The Bob Shacochis Guide to Food and Romance

Bob Shacochis, the award winning writer of the critically acclaimed novel The Woman Who Lost Her Soul and the classic culinary memoir Domesticity: A Gastronomic Interpretation of Love, has been married to the same woman for more than 40 years, so obviously he knows a thing or two about how to keep a lady satisfied. More often than not, it’s not about what’s in her heart. This Valentine’s Day, Bob offers up a few tips on how to win and keep the lover of your dreams. Through her stomach.

Know Your Lover’s Tastes

No doubt about it, if you want a pure insight into other people’s lives, find out what they most enjoy eating, and what they would never eat, even if it meant starvation. It’s a good idea never to cook for somebody without knowing this information. More importantly, it’s romantic suicide to live with somebody until you’re sure your gastronomic stars aren’t crossed. 

Forget Fancy Restaurants, Home is Where the Heart Is

Okay, so one fellow’s domesticity is another man’s shackles. I too am seduced by cosmopolitan restaurants and trendy bistros, menus indecipherable except to a graduate degree holder in the Romance languages. Ultimately, however, these establishments can become bordellos of endless gastronomic affairs with the appetite prowling and carousing, lascivious and transient. Little more is generated here but an ephemeral commitment that applies only to the glamor of the moment. I am no more immune to these moments of escape than anyone else but I know I’ll always come home, with a sense of relief, to my own table, convinced that home is the setting of something better, where meaning and satisfaction are anchored firmly into the foundation of our private lives and don’t drag off in the tide of yet one more inflated transaction added to the commerce of the day.

Skip the Spuds

A woman who believes in the amorous properties of potatoes shouldn’t be difficult to please, but frankly I don’t recall any mention of starchy foods in the Karma Sutra. Common sense tells me that not many of us, male or female, tend to be sexually aroused by spuds. They champion neither evocative shape nor aesthetic lure, have a taste only a bad poet would bother to describe, and conceived in subterranean ignorance of passion, quickly mature to frumpy ordinariness, and connote the long pedestrian haul of love rather than the wild lather of its overture. What pitiful son-of-a-bitch has ever looked upon a lump of mashed potatoes, then raised a wolfish gaze to the coquette responsible for the lump, put two and two together and concluded, “Good Lord, I must have my way with her! I must!”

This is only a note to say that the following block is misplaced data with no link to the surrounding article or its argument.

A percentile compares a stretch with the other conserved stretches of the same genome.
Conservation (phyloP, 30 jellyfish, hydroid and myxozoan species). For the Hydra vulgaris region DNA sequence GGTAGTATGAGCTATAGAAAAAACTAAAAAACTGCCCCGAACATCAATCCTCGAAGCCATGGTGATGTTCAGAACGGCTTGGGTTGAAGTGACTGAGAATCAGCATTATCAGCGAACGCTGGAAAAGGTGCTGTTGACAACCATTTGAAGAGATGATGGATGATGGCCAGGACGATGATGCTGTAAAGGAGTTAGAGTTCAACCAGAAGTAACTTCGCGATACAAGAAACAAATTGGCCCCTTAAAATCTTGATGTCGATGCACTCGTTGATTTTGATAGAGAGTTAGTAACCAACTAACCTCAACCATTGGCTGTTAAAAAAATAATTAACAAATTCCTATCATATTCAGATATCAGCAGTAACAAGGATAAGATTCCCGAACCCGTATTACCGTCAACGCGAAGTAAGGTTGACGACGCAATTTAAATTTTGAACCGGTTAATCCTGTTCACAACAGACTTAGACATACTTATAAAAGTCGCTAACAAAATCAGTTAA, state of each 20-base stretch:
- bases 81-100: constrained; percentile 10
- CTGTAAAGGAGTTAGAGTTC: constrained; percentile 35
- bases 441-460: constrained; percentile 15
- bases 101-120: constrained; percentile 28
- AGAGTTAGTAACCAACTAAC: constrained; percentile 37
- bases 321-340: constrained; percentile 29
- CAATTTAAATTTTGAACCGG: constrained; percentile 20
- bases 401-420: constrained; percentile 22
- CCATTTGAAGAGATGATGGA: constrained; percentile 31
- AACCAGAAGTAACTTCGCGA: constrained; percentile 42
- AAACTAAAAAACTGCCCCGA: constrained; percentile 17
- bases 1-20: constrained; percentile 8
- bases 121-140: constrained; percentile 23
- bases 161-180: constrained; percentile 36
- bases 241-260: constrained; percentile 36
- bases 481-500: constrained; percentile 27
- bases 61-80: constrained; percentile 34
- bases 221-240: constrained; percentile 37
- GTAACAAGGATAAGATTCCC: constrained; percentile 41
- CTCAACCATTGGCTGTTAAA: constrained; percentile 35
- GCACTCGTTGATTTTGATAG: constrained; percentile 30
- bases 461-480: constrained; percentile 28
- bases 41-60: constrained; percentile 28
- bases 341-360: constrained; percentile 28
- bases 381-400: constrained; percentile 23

Spice Up the Morning After

Usually, what I don’t want is to have the dreamy child in me consoled by cereals and juices. I want to be startled in the morning, even shocked; I want to be bruised by ethnicity; I want to hoard my sensual pleasures and eat them too. Does this make sense? Of course not, but so go the idiosyncratic moods of breakfast. I’ll take Lancashire’s grilled blood sausages. I’ll take the Caribbean’s mashed sardines and saltfish cakes. Japan’s pickled vegetables and seaweeds. Ditto Mexico’s huevos rancheros or my grandmother’s sunrise plates of steamed spaghetti. And – ah! – to come awake to a bagel smeared with cream cheese, layered with flabby lox, mounded with slices of red onions. Give me fruits that have no name and emanate weird fragrance. Give me something volcanic, and something arctic! 

When In Doubt, Serve Oysters

From the gastronomic point of view, to die in the saddle (a la Rockefeller), eating a well-iced dozen on the half shell, is not at all an ignoble fate. Nine Floridians succumbed in 1992 as a result of eating raw oysters. The culprit is Vibrio vulnificus, a naturally occurring marine bacterium that preys on weak livers. For those of us with healthy constitutions, the threat is nonexistent. My advice is to belly up to the raw bar and not step back until you’re acutely aware of the improvement in your sperm count. If you harbor doubts, manly or otherwise, about eating it raw, heat it up. Vibrio vulnificus can’t survive the cooking process. Think of it as foreplay. 

Excerpted from Domesticity: A Gastronomic Interpretation of Love (Trinity University Press, 2013)

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